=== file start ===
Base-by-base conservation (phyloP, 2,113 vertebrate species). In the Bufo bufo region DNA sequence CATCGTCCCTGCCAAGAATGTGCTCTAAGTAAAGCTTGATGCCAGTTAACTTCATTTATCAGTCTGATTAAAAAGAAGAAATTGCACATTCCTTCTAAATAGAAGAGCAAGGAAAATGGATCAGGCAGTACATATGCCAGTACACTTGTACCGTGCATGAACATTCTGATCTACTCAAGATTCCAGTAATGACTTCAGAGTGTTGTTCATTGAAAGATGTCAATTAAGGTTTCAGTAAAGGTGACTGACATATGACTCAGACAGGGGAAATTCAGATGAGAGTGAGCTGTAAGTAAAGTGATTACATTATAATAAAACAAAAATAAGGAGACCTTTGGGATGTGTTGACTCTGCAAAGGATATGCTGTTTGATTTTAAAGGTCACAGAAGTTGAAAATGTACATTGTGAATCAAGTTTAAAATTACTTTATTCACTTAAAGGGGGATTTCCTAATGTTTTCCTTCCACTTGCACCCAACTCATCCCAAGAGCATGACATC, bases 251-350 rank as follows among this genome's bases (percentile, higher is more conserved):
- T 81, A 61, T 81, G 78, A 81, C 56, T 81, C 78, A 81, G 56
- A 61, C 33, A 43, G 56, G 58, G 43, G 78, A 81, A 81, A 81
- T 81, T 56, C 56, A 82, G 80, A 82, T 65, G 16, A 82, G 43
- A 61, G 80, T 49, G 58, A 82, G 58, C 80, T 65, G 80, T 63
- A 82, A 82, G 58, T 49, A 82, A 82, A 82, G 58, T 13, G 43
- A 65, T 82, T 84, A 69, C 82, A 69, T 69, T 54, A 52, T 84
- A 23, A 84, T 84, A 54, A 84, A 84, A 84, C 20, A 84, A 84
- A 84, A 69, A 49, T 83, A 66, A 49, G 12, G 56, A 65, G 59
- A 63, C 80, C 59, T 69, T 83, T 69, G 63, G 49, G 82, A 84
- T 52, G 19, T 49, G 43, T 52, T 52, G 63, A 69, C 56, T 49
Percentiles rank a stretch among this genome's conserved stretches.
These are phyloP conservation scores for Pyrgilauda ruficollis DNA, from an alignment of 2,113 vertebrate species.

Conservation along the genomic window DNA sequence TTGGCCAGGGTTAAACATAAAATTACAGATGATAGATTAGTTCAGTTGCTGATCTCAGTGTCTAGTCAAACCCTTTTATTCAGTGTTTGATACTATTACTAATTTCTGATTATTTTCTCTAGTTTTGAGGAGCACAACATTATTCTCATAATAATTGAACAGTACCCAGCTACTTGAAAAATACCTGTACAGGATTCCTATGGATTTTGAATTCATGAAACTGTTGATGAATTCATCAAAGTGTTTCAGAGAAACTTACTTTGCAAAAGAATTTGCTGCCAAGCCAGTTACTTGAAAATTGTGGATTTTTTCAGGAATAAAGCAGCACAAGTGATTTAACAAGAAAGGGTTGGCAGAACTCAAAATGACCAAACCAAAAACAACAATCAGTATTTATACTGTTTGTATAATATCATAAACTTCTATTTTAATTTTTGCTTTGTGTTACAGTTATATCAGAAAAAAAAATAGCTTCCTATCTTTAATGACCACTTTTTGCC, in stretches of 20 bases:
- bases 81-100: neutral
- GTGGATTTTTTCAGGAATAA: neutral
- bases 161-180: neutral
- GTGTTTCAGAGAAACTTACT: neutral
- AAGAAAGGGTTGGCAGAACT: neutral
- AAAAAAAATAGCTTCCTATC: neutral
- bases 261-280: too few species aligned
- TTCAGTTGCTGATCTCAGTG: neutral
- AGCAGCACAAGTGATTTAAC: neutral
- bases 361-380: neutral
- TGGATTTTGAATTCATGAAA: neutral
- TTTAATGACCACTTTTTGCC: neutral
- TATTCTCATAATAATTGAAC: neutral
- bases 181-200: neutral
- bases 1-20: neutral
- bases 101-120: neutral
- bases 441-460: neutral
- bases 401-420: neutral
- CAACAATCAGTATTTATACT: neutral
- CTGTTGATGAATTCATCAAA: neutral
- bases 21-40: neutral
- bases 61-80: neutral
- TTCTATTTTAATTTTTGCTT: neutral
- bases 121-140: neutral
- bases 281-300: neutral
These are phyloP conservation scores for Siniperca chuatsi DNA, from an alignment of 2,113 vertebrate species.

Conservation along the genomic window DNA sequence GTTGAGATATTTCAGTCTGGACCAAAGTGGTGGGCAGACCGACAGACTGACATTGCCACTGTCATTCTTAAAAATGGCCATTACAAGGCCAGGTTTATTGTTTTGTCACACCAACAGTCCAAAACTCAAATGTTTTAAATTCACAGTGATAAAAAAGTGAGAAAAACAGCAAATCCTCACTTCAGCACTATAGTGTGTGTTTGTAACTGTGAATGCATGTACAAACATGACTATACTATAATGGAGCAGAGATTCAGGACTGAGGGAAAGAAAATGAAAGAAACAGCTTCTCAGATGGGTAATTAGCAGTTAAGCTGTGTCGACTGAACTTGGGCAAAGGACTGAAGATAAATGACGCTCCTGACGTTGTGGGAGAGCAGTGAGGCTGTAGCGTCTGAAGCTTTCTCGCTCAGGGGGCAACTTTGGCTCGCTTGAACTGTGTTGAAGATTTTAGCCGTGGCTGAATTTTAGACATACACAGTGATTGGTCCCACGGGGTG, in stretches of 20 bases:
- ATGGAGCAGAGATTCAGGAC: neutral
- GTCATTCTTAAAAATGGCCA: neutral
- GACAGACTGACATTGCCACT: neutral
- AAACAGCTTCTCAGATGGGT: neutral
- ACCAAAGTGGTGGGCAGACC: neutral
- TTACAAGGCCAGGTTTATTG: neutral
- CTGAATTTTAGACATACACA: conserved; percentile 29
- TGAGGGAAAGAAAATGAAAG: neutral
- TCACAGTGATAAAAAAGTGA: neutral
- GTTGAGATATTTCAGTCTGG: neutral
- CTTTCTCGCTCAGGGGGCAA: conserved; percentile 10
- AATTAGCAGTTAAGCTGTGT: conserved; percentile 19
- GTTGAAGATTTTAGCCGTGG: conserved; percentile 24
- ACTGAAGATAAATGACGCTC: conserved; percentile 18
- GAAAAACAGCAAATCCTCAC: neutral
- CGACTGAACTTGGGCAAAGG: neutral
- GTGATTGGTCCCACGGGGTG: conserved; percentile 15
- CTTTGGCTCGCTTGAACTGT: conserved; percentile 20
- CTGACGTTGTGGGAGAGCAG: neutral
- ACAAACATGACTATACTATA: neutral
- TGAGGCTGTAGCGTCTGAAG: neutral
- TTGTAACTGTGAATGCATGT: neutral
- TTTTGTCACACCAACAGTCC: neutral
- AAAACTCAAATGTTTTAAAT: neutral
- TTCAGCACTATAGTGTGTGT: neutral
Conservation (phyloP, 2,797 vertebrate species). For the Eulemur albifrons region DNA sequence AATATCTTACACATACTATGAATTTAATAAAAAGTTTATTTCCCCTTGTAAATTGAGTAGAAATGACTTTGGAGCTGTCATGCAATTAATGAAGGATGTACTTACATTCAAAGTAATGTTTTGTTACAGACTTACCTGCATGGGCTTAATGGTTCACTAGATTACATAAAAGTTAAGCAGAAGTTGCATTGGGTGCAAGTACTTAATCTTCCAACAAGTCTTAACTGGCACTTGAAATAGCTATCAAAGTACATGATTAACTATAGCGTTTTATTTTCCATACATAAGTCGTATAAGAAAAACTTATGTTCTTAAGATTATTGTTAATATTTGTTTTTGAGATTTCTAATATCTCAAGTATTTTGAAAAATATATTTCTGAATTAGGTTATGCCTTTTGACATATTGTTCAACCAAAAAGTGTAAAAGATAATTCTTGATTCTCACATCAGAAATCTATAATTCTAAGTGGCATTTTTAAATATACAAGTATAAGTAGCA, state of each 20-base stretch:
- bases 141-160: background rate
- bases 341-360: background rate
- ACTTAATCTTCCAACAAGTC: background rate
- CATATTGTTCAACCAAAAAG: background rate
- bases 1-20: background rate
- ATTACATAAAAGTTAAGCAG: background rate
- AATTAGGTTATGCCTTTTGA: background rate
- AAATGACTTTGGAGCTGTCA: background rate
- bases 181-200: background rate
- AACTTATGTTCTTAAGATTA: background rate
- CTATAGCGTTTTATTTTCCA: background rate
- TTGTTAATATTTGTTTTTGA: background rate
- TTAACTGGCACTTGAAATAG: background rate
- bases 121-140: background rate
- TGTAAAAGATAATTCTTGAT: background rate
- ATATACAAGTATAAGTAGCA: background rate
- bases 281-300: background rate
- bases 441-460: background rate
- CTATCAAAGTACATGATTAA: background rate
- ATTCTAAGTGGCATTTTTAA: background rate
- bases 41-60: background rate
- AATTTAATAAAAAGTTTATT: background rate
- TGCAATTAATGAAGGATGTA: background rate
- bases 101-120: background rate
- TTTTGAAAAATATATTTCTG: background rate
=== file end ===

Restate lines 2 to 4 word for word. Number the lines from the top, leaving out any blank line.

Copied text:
- T 81, A 61, T 81, G 78, A 81, C 56, T 81, C 78, A 81, G 56
- A 61, C 33, A 43, G 56, G 58, G 43, G 78, A 81, A 81, A 81
- T 81, T 56, C 56, A 82, G 80, A 82, T 65, G 16, A 82, G 43